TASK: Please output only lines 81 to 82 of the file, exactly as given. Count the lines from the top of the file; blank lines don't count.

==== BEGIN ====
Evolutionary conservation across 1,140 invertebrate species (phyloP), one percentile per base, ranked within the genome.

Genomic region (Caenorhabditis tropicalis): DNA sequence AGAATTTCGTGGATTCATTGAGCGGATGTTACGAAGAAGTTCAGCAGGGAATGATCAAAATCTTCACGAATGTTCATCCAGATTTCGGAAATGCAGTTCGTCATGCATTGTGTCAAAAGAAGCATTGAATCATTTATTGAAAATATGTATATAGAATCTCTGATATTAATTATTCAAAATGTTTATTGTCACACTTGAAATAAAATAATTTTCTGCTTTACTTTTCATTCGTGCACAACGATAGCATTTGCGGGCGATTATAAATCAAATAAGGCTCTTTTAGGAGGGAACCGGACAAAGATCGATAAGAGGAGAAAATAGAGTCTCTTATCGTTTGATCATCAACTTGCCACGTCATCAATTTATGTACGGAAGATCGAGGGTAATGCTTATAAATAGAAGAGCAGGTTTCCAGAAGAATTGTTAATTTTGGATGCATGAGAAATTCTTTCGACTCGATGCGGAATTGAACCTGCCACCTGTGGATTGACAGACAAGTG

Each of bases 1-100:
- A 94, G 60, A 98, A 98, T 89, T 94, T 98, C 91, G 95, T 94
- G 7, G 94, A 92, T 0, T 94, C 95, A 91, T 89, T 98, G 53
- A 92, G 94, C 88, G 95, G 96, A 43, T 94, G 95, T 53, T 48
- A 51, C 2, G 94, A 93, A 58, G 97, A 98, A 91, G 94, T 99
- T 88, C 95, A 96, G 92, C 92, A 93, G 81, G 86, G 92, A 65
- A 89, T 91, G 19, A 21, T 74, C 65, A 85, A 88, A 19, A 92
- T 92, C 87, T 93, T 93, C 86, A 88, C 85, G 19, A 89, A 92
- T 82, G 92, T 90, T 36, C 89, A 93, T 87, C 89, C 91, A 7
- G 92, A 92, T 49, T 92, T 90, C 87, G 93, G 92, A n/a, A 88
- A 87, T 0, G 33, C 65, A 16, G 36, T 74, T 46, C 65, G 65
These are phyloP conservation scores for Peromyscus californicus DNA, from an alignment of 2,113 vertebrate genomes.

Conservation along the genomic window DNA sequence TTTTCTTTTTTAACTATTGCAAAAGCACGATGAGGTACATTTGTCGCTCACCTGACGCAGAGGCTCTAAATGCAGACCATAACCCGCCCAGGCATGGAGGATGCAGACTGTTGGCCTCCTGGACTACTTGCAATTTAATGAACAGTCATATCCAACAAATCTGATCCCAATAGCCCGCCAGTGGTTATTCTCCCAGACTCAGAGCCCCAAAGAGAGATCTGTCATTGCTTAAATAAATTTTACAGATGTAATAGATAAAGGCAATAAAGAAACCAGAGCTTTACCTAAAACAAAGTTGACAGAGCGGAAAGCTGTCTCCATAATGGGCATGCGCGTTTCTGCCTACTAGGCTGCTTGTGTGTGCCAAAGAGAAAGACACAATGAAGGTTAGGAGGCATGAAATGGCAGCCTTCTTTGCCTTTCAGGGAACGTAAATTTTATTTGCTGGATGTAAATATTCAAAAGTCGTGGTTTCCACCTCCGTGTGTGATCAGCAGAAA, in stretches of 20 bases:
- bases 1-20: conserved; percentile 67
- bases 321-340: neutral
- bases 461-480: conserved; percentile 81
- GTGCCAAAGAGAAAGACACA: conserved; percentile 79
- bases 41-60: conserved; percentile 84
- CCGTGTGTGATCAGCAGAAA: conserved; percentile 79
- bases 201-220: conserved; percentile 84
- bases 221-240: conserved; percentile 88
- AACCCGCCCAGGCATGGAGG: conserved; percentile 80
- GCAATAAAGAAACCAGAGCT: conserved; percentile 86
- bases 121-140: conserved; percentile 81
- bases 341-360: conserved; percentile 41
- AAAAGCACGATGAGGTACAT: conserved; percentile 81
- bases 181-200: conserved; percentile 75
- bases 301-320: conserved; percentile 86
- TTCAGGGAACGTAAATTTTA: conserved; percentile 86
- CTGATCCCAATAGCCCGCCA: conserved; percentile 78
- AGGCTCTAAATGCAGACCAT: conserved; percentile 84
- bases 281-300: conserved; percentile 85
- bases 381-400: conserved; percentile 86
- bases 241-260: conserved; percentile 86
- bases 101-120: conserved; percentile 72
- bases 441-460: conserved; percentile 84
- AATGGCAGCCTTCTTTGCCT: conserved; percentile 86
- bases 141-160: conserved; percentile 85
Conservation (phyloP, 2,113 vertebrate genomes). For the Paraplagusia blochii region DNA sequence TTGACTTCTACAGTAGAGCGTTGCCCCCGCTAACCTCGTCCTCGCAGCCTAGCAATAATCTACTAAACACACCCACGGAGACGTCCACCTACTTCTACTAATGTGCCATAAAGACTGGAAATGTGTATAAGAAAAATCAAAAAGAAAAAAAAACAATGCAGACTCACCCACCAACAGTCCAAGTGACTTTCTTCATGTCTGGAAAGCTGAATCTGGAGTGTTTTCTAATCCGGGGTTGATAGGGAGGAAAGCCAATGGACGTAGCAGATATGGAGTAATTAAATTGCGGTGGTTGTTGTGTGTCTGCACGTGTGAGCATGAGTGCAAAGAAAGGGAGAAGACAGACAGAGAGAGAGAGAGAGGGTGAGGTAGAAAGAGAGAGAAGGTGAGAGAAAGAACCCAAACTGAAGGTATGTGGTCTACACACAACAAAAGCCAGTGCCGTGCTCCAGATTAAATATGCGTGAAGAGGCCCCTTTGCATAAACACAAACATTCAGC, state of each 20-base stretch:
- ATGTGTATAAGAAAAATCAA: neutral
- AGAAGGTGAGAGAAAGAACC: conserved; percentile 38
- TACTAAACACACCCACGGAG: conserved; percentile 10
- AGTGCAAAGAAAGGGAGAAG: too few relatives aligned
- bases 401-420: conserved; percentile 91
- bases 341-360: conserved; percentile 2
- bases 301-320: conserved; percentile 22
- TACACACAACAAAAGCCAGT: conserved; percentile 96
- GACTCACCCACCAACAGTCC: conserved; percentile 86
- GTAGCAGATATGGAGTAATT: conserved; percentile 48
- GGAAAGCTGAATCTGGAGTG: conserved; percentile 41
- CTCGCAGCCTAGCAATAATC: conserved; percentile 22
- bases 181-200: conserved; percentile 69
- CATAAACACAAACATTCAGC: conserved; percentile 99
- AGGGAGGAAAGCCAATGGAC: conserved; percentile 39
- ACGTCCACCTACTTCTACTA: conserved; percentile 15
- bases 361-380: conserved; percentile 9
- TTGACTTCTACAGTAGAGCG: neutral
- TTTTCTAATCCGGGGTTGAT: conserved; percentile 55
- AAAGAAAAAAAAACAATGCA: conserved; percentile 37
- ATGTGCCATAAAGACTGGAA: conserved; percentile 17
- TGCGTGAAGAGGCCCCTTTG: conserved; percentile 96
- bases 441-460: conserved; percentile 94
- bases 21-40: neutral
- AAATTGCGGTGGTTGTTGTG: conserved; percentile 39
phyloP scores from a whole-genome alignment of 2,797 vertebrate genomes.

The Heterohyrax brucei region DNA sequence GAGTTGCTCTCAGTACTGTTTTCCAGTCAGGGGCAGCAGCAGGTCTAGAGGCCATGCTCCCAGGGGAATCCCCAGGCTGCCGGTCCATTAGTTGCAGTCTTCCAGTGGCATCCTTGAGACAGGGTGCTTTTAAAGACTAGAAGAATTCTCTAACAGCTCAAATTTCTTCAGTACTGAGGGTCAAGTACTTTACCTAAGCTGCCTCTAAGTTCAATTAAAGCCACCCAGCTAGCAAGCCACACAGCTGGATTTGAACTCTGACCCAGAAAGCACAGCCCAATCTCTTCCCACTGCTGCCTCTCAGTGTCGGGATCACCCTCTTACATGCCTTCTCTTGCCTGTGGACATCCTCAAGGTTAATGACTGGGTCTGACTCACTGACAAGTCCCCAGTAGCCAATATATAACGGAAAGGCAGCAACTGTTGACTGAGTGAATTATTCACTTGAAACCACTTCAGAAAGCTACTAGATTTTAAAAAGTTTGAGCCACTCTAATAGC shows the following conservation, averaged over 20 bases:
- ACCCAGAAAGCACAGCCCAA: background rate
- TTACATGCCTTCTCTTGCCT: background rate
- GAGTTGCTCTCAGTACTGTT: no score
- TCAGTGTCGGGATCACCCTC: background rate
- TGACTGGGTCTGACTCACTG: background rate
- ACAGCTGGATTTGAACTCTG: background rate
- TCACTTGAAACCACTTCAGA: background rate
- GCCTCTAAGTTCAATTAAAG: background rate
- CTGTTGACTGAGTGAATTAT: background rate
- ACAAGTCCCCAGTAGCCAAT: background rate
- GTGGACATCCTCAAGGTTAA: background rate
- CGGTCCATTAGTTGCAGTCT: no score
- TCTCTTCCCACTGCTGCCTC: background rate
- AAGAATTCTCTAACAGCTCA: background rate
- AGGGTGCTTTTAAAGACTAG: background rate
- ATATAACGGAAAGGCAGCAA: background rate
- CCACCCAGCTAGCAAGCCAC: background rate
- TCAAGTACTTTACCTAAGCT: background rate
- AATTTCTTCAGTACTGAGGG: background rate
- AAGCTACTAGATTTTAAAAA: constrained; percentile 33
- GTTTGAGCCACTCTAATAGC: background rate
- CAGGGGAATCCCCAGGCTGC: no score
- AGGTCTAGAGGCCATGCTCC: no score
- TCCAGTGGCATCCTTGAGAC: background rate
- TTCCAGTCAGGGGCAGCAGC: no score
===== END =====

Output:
- TCTCTTCCCACTGCTGCCTC: background rate
- AAGAATTCTCTAACAGCTCA: background rate